Got coronavirus? You may get a surprise medical bill, too

April 22, 2020 / By Lisa Riordan Seville and Andrew W. Lehren

Christopher Hoffman had the telltale symptoms: a dry cough, trouble breathing and a missing sense of smell. In early March, before the coronavirus shut the country down, the 25-year-old New Yorker went to urgent care, where he was diagnosed with pneumonia.

“Because I didn’t have a fever, they didn’t think to test me for COVID-19,” Hoffman said. A week later, he was in the hospital on an IV.

He recovered, but his battle with what he is certain was COVID-19 left him with more than $3,800 in out-of-pocket expenses and no clue exactly how much his insurer will cover — a common refrain in the age of the coronavirus.

“I’m going to have to duke it out with my insurance company,” said Hoffman, who was never formally diagnosed with the disease and got sick before many measures to cut the cost of catching it were in effect.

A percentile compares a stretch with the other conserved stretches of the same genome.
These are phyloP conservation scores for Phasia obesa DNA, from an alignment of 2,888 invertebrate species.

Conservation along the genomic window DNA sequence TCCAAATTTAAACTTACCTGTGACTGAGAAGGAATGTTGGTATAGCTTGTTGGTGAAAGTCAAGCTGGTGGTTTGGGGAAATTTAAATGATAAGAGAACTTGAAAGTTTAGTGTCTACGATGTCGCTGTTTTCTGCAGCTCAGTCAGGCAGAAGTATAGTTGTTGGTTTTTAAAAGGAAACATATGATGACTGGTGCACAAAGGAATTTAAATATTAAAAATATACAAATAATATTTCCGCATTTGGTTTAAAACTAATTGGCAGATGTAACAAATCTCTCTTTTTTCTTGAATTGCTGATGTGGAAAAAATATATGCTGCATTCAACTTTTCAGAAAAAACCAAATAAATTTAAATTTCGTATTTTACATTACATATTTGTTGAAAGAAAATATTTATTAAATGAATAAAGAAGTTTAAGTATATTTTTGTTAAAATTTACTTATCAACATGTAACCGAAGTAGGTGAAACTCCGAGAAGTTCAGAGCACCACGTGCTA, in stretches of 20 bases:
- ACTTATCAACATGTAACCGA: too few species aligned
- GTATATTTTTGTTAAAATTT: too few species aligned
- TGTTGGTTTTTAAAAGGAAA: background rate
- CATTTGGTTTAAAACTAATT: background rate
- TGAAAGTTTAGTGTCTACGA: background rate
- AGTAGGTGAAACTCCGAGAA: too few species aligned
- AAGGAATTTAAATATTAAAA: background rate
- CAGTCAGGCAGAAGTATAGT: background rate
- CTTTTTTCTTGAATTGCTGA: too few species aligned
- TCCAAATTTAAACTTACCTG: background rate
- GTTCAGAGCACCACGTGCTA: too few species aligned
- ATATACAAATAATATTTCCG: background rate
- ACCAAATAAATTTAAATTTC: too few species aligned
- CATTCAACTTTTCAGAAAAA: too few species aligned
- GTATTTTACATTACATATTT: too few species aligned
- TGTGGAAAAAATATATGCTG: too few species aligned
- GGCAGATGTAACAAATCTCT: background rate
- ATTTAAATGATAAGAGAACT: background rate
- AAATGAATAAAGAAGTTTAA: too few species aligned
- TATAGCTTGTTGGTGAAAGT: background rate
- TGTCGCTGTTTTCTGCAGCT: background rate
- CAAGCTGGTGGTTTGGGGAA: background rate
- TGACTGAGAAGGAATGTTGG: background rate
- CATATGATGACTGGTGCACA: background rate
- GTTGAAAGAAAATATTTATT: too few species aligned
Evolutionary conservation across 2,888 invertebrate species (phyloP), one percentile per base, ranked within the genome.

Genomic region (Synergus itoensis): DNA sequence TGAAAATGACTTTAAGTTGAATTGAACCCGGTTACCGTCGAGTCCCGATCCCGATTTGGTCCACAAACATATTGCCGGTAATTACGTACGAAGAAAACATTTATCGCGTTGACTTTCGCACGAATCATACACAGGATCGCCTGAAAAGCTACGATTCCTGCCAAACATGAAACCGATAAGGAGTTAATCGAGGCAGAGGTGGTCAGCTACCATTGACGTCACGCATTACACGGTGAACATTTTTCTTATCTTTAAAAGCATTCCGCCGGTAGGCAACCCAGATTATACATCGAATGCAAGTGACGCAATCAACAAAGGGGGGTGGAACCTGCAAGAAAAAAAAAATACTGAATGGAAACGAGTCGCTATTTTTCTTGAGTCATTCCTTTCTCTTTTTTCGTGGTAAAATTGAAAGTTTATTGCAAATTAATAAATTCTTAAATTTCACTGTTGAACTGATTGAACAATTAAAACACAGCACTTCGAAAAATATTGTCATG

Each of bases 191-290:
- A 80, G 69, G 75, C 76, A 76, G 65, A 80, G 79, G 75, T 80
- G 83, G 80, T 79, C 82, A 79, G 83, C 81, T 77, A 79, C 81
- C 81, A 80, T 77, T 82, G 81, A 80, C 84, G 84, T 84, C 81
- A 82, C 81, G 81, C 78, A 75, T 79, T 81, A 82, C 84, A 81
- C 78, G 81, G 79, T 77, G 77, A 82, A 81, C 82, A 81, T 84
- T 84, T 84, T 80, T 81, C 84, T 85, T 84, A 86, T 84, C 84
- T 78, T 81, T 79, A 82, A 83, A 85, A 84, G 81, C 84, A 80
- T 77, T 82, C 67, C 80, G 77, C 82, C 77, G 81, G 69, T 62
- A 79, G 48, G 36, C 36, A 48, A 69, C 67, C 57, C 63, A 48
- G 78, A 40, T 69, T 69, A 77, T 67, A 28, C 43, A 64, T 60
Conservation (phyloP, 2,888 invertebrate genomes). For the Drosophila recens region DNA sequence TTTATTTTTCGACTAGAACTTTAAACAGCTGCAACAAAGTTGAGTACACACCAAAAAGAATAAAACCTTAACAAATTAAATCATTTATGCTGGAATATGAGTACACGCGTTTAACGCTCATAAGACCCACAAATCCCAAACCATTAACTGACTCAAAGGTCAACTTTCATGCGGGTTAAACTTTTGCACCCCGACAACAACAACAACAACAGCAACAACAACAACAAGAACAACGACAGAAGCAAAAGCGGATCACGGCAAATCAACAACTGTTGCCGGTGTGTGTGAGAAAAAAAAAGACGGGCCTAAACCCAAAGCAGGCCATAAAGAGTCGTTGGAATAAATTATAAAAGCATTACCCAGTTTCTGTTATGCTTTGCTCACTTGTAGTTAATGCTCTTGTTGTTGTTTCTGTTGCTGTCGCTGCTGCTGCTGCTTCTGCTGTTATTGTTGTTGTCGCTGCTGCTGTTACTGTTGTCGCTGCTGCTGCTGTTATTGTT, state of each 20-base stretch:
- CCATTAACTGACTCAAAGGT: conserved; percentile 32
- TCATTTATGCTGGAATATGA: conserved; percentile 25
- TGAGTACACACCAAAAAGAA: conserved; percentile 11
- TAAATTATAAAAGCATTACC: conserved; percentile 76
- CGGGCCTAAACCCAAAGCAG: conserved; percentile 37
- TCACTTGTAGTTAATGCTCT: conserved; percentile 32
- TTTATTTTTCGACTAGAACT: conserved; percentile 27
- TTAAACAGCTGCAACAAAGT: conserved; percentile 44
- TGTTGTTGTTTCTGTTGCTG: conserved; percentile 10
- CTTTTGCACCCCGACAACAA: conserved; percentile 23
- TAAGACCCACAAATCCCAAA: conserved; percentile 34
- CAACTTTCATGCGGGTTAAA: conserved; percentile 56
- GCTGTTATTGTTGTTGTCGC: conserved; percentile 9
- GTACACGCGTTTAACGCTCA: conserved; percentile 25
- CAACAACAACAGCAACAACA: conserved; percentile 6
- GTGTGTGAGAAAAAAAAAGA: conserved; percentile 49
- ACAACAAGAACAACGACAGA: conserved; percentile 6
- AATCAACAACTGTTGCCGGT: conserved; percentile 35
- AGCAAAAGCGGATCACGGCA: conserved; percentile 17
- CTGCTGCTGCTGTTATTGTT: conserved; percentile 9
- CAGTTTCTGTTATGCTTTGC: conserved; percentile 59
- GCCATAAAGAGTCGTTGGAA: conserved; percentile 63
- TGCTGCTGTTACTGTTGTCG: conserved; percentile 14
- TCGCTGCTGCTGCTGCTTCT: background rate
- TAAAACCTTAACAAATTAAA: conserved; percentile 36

The government and insurance companies have vowed to pick up much of the tab for coronavirus testing and treatment. But insurance experts, doctors and health care economists told NBC News that because of the fragmented nature of the U.S. health care system, they’re already seeing holes in this impromptu safety net.


Chris J. Stewart

Chris currently serves as President and CEO of Surgio Health. Chris has close to 20 years of healthcare management experience, with an infinity to improve healthcare delivery through the development and implementation of innovative solutions that result in improved efficiencies, reduction of unnecessary financial & clinical variation, and help achieve better patient outcomes. Previously, Chris was assistant vice president and business unit leader for HPG/HCA. He has presented at numerous healthcare forums on topics that include disruptive innovation, physician engagement, shifting reimbursement models, cost per clinical episode and the future of supply chain delivery.

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